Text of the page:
A registration revolution, starting with Charter Schools
Every form of occupational licensing, of professional registration, is a type of protectionism—a means whereby incumbents in that profession restrict entry to others. The result is an increase salaries and wages above market rates, and the removal of the threat of innovative newcomers.
It’s a modern form of medieval guild socialism.
One of the prime examples today is teacher registration, which teachers are registered not on the basis of knowing their subject, but because they have endured three years or more of indoctrination at a state teachers college.
No wonder the suggestion from the Charter School Working Group that teachers be hired on the basis of subject expertise, rather than attendance at a
state indoctrination centre state teachers college, has caused outrage in the various teaching guilds. [LISTEN HERE, 3’04”]
The group advising the government says expertise rather than qualifications should be enough… The chairperson of the Charter School Working Group Catherine Isaac says it wants registration for people who work in partnership or Charter Schools and who have proven expertise in a particular area. “They may have PhDs or degrees in science or engineering, languages--they may be people with music, arts, trade qualifications—who would make great teachers. The objective here is to enrich a pool of high-quality teachers who want to teach, and to recognise that there are additional pathways into teaching…”
But the chairman of the Council of Deans of Education [i.e., the teachers colleges’ boys club] Dugald Scott, says the proposal … would undermine the value of teacher registration.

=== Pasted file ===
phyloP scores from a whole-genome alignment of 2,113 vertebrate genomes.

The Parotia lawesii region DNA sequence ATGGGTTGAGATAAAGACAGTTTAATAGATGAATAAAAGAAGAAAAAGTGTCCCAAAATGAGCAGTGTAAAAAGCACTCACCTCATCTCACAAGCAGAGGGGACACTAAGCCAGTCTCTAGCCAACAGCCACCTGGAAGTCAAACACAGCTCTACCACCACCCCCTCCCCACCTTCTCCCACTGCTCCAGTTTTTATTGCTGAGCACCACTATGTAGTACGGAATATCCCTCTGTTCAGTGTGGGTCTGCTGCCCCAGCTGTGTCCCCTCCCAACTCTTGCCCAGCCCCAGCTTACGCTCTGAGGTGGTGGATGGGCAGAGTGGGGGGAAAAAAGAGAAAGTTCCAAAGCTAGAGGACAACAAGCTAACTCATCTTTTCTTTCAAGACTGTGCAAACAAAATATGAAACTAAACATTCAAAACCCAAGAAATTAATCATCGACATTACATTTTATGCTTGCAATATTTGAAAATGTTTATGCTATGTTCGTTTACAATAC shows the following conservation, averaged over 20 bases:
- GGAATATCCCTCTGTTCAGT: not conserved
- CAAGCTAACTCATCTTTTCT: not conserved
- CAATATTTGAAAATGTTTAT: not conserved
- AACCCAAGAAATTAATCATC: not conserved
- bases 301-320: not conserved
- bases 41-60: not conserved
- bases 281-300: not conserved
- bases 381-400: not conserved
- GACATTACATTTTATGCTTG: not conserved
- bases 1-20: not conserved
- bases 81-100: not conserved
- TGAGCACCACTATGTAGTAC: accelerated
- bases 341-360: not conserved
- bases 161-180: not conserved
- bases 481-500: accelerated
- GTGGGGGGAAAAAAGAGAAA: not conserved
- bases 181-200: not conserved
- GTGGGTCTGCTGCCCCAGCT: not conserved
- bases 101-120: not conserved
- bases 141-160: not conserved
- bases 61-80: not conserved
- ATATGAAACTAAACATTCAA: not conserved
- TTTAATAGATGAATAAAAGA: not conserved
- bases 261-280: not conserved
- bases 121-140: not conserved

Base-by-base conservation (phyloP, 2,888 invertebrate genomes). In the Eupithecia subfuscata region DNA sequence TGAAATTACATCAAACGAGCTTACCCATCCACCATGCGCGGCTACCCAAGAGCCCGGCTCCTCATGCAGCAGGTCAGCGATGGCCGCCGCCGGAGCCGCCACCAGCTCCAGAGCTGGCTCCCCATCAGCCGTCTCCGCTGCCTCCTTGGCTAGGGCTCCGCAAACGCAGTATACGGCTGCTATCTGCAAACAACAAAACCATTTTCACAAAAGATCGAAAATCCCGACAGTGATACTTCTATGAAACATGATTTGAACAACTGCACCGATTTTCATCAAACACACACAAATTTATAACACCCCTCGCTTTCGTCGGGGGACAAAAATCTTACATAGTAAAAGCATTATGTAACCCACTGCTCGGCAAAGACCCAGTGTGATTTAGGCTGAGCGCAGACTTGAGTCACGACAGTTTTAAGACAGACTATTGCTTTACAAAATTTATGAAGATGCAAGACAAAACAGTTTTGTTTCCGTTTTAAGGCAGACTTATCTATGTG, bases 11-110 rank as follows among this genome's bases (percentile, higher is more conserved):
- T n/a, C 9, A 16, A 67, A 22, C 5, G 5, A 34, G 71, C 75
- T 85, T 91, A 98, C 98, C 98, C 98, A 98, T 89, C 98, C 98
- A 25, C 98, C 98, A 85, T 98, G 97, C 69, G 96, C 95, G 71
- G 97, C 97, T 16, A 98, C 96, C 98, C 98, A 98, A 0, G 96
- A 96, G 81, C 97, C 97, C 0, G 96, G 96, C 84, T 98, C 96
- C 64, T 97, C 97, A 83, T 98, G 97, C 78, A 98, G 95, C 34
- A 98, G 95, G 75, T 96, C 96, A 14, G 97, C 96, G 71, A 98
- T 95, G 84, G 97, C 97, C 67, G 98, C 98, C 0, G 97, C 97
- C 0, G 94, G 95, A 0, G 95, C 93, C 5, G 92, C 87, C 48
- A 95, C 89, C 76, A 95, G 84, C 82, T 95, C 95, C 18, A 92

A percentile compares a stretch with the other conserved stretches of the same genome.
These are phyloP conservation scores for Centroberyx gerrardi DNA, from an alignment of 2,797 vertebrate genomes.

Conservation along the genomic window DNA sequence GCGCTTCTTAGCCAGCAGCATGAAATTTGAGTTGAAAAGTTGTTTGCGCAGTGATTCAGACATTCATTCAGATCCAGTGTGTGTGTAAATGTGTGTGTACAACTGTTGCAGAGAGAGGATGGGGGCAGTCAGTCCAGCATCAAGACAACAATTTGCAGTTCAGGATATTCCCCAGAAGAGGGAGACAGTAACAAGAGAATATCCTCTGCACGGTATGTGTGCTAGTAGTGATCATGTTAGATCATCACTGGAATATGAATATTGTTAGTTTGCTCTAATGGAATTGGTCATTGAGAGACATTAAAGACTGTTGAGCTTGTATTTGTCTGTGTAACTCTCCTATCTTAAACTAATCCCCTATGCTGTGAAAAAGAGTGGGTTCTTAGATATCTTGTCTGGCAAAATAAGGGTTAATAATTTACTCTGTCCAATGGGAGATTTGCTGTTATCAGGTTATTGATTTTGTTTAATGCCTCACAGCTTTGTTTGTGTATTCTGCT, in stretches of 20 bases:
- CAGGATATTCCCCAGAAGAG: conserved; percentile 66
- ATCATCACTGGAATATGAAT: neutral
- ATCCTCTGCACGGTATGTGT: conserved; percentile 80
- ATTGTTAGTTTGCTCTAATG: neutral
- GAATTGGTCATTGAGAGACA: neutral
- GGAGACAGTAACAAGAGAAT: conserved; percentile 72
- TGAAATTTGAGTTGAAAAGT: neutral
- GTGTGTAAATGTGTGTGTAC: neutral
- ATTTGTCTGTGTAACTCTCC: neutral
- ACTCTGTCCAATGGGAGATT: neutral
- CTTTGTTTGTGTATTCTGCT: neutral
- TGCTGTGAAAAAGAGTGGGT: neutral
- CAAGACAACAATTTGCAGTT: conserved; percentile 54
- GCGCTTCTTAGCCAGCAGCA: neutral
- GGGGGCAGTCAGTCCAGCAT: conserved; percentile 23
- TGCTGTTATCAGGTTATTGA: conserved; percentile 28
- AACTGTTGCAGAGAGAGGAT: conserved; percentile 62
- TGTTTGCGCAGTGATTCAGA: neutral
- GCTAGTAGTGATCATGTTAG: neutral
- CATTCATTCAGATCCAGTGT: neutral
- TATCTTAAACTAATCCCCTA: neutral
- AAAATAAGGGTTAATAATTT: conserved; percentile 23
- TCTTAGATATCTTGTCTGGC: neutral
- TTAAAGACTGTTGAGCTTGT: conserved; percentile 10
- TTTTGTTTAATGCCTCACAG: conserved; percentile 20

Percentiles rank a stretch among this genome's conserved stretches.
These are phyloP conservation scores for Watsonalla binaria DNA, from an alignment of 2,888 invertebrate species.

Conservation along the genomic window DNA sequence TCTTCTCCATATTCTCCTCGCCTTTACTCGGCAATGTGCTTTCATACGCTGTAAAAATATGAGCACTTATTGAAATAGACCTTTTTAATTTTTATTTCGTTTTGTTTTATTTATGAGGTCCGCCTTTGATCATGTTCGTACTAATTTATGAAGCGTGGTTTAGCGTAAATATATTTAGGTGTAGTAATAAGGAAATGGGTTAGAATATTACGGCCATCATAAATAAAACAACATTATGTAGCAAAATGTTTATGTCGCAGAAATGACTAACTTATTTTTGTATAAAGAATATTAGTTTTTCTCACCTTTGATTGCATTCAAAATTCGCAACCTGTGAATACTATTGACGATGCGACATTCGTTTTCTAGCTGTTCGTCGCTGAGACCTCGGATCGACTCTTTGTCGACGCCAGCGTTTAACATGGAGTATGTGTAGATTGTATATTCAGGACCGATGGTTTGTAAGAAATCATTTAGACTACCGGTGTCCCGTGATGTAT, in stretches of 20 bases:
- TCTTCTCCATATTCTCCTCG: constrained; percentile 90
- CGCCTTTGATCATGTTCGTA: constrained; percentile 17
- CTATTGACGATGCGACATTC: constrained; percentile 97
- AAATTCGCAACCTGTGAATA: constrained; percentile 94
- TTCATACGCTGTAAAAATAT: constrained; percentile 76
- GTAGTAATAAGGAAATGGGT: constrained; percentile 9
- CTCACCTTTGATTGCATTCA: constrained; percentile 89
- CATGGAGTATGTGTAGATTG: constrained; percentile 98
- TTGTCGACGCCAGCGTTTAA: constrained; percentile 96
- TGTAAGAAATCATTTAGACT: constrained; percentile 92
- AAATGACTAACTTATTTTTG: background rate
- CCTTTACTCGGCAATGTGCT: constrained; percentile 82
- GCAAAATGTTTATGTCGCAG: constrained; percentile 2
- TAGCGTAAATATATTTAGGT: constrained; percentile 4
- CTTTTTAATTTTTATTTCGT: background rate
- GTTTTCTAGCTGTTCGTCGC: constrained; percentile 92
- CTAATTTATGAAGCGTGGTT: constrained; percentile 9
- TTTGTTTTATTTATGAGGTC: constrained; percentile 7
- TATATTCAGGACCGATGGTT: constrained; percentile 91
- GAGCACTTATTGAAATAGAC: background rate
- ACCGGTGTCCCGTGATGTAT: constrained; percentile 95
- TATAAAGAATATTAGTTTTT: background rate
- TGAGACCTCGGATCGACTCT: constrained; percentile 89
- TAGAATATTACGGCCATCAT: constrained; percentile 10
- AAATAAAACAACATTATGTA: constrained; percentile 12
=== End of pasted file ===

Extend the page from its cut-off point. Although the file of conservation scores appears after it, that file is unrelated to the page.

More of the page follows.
Let’s hope so.
The Director of the Teaching Council Peter Lind says teaching is like any other profession that requires registration … that subject expertise and enthusiasm is not enough to justify registration.
Whereas at the moment, subject expertise is virtually irrelevant to registration. Which if why so many children are taught English by virtual illiterates, science by folk who’ve never seen a test tube, and mathematics by people who have trouble balancing a cheque book.
No wonder the apostles of the status quo, like these two dinosaurs and others quoted in the report, are opposed!
Because charter schools want people teaching subjects who know their subjects, which would truly be a revolution in the New Zealand classroom. Instead of moderating uninformed discussions on subjects on which they themselves are often totally ignorant (which describes so many of today’s classrooms), these teachers would be able to impart the knowledge on which they are abundantly qualified.
Think about it: science PhDs teaching science. Language experts teaching languages. Mathematics graduates teaching maths. Art history specialists teaching art history. Trades professionals teaching their trade skills.
Isn’t this what you thought schools were supposed to be doing?
Instead, this represents a division of classroom labour so unthinkable to the guardians of today’s calcified classroom management that they can do nothing else but stand in the way, because the extent to which is allowed is the extent to which parents will be demanding more of it.
And then where will their cosy protectionist guild system be?